The war against Jeanine – for real, the enemy’s name is Jeanine – rages on through Insurgent, the second chapter of the moderately engaging but inevitably deteriorating Divergent series. Replacement director Robert Schwentke (Red, Flightplan) surrounds series leads Shailene Woodley and Theo James with awards-pedigreed co-stars, and maintains an energetic, action-heavy pace. But it’s not enough to fully break Insurgent free from the drab, grey tropes of the YA film genre and its dystopian, “chosen one” formula.
Veronica Roth’s Divergent world, first realized in her bestselling books, is a strange place to visit. As mentioned, there are the now-familiar YA beats that have propped up franchise from The Hunger Games and The Giver to The Maze Runner: burned-out future society; communities classified and divided into factions; a reluctant savior destined to tear down the barriers and lead survivors into a brave new world.
But Divergent and its new sequel go an extra mile to embrace an abnormal (without being silly) mythology and commit to it, fully. Because I don’t religiously track the world of Divergent, I frequently was lost following the plotting of Insurgent, but because the movie careens from one noteworthy sci-fi set piece to the next, I was entertained while still scratching my head. (And yes, I saw the first Divergent, but after absorbing so many YA adaptations, they’re all one monotone blur by this point.)
Think I’m exaggerating? The jargon in this brief Insurgent plot rehash may make your head spin. Tris Prior (Woodley), labeled a Divergent because she doesn’t fit in any of the established factions, remains a fugitive after attacking Jeanine (Kate Winslet) and the powerful Erudites. Pursued by several Dauntless soldiers – led by the vanilla Jai Courtney – Tris, Four (James), Caleb (Ansel Elgort) and Peter (Miles Teller, the only one in the cast with personality) retreat to Amity, a safe haven outside the decrepit ruins of Chicago. Martial law has been declared back in Tris’ home city, but Jeanine needs the powerful Divergent for a different reason this time out. It appears Jeanine (for real, she needs a scarier name) uncovered a box in the ruins of the home once occupied by Tris' dead parents, and the icy ruler requires a Divergent to open it so she can unlock the object’s secret, protected message.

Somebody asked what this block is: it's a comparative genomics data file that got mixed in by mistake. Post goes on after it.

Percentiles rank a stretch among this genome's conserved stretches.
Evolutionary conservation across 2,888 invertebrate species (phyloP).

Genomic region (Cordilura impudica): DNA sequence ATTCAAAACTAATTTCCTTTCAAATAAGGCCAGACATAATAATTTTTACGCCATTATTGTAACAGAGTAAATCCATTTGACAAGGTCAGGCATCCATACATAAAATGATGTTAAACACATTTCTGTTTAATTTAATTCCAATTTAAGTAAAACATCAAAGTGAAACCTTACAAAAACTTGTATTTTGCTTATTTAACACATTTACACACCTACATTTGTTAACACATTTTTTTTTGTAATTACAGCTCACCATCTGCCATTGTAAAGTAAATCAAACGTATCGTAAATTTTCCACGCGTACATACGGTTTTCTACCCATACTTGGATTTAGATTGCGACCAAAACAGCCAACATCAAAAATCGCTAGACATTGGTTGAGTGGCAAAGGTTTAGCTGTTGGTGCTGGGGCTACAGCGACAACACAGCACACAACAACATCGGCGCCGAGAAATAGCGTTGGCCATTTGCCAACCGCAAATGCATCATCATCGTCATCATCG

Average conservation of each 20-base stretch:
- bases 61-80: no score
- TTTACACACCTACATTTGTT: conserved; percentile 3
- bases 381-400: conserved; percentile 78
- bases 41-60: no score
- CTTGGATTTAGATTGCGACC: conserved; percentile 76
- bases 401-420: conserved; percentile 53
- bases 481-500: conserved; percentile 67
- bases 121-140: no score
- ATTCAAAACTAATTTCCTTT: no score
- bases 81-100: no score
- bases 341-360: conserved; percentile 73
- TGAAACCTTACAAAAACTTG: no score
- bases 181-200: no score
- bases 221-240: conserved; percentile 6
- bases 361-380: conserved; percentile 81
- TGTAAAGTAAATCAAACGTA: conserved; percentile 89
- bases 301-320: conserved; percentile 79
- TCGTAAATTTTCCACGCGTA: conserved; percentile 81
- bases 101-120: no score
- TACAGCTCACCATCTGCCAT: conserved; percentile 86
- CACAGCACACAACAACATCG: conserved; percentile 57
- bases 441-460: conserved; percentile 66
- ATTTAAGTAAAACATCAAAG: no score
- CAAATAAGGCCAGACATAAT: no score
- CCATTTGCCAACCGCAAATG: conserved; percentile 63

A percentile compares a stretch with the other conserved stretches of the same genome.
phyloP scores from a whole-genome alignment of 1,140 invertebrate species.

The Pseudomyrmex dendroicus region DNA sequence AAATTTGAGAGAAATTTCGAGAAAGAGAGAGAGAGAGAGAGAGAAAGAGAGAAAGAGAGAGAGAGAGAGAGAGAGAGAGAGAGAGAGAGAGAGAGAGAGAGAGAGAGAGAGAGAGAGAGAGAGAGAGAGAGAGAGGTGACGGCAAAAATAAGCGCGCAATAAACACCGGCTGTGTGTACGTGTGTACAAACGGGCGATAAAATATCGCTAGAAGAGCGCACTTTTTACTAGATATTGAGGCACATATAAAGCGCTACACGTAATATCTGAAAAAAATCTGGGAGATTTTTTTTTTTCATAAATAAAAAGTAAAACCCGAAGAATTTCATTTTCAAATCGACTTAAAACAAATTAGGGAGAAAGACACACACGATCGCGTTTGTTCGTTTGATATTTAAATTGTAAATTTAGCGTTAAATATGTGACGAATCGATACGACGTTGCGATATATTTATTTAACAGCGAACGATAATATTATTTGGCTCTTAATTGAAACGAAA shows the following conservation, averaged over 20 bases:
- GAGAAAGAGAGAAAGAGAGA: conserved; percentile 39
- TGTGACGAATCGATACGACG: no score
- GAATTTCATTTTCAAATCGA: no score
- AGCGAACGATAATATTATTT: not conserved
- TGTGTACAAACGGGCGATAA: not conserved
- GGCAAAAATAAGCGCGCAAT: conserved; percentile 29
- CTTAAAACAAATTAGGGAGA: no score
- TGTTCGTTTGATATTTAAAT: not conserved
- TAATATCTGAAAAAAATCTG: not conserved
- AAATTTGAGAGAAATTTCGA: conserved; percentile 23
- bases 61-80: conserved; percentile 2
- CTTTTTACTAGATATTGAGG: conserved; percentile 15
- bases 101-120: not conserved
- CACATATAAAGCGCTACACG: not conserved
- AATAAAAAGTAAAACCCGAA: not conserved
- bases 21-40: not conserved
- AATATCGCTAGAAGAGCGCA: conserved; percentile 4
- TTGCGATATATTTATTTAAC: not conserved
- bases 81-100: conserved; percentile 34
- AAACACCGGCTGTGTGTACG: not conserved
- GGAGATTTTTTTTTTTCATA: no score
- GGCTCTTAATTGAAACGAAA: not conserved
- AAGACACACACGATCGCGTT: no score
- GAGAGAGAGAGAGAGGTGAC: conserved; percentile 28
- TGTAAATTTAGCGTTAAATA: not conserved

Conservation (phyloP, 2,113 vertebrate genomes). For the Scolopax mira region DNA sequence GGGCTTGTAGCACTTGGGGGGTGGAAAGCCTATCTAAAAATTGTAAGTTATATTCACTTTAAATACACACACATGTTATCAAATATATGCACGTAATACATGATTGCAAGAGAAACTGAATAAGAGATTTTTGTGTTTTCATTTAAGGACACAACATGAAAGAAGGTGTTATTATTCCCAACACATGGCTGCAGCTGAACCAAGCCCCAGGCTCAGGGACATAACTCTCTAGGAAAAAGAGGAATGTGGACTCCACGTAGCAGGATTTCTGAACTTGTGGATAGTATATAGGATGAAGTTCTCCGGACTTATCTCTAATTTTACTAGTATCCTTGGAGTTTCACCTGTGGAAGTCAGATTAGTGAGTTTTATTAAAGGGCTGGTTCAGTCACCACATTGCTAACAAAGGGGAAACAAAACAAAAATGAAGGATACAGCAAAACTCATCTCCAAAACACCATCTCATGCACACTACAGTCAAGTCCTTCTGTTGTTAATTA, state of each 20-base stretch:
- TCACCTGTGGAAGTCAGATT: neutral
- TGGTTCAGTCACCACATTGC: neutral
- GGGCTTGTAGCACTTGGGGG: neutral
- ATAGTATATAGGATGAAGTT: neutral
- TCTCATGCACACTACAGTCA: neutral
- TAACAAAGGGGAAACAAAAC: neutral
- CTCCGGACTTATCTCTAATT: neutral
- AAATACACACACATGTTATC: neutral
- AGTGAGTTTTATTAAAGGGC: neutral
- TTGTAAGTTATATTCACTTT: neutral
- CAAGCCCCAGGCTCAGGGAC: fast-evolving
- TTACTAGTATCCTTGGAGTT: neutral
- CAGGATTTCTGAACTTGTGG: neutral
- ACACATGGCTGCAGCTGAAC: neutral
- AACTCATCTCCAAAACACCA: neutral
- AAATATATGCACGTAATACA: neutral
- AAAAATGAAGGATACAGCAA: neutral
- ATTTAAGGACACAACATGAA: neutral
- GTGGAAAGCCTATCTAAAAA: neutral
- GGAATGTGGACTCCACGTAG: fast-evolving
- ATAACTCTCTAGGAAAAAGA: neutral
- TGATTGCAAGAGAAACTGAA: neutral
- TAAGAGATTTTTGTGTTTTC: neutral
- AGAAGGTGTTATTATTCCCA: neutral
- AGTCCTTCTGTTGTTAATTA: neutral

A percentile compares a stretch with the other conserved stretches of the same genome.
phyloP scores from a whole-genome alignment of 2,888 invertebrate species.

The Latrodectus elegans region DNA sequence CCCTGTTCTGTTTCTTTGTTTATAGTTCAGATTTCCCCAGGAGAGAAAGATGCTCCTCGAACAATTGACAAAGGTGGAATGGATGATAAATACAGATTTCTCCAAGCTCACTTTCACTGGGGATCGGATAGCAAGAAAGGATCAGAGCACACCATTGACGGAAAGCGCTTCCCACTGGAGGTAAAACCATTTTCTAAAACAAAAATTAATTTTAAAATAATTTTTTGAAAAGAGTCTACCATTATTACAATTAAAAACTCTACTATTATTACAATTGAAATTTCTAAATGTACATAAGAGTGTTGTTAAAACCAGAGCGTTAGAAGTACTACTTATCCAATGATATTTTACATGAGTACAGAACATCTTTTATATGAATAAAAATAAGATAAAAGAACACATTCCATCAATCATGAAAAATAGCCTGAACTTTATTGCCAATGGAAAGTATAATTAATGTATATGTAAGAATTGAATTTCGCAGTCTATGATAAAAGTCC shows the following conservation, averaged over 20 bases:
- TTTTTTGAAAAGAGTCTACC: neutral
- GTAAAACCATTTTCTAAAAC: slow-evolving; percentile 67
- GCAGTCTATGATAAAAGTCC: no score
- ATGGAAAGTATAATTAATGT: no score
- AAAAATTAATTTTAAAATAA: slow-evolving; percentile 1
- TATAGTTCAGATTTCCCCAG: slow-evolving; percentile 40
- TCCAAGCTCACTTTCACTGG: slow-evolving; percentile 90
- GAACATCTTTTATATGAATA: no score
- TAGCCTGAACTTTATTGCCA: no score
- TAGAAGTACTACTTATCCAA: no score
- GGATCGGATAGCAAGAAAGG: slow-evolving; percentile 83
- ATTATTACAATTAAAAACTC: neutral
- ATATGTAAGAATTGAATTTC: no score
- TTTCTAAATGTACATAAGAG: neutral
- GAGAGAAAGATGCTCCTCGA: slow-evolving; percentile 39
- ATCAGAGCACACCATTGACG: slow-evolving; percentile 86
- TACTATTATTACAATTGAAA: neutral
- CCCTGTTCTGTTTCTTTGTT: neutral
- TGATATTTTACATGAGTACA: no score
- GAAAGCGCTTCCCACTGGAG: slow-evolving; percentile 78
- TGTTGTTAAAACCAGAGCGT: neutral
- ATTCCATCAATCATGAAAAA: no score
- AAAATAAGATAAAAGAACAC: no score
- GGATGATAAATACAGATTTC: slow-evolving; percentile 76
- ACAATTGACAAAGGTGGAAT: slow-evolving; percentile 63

Did you follow all of that? Then you likely either devotedly read Roth’s novels, or recently watched Neil Burger’s 2014 movie that kick-started this teen-centric series. In addition to the dour denizens of the initial Divergent, Insurgent adds an array of extremely talented actors in roles that don’t utilize their skills. Octavia Spencer spends a few minutes on screen as Johanna, the benevolent leader of Amity who fails at protecting Tris. Naomi Watts joins the fray as Evelyn, a character with many secrets who, I believe, will become more important in Allegiant -- the two-part continuation scheduled for 2017 and 2018.
Behind the camera, Schwentke does an admirable job constructing new areas of Roth’s peculiar universe and keeping the action moving. Early on, Insurgent adopts a breakneck pace, with chase scenes and gunfights bleeding right into multi-person fistfights on a speeding train. He also seamlessly handles the virtually reality aspect of the film’s benchmark sequence, which is Tris’ five cyber challenges needed to unlock Jeanine’s mystery box. These effects looked incredibly cheesy in the marketing for Insurgent, but achieve the desired sentiment in the context of the film. Insurgent borders on exciting, even if you aren’t exactly sure why certain characters are doing the strange and violent things that they are doing.
This, then, might be a personal beef for me regarding Insurgent. After two films, it hasn’t yet done enough to establish itself as anything more than a YA clone hoping to entertain lazy teens who sort of enjoyed the Hunger Games and don’t mind paying to see something similar. Woodley has given better performances outside of the Divergent series. Winslet mails in what’s required of her here. And Insurgent seemed to be drawing to an acceptable conclusion before a Hail Mary twist in the final scene, setting up Allegiant. Which is fine. I won’t mind seeing where this story goes, but I’m less than thrilled this narrative – already straining to engage over the course of two films – is going to try and stretch itself out for the duration of two movie feature-length movies. That’s the definition of unnecessary.
Want to know whether or not you should see the movie in 3D? Check out our To 3D Or Not To 3D review!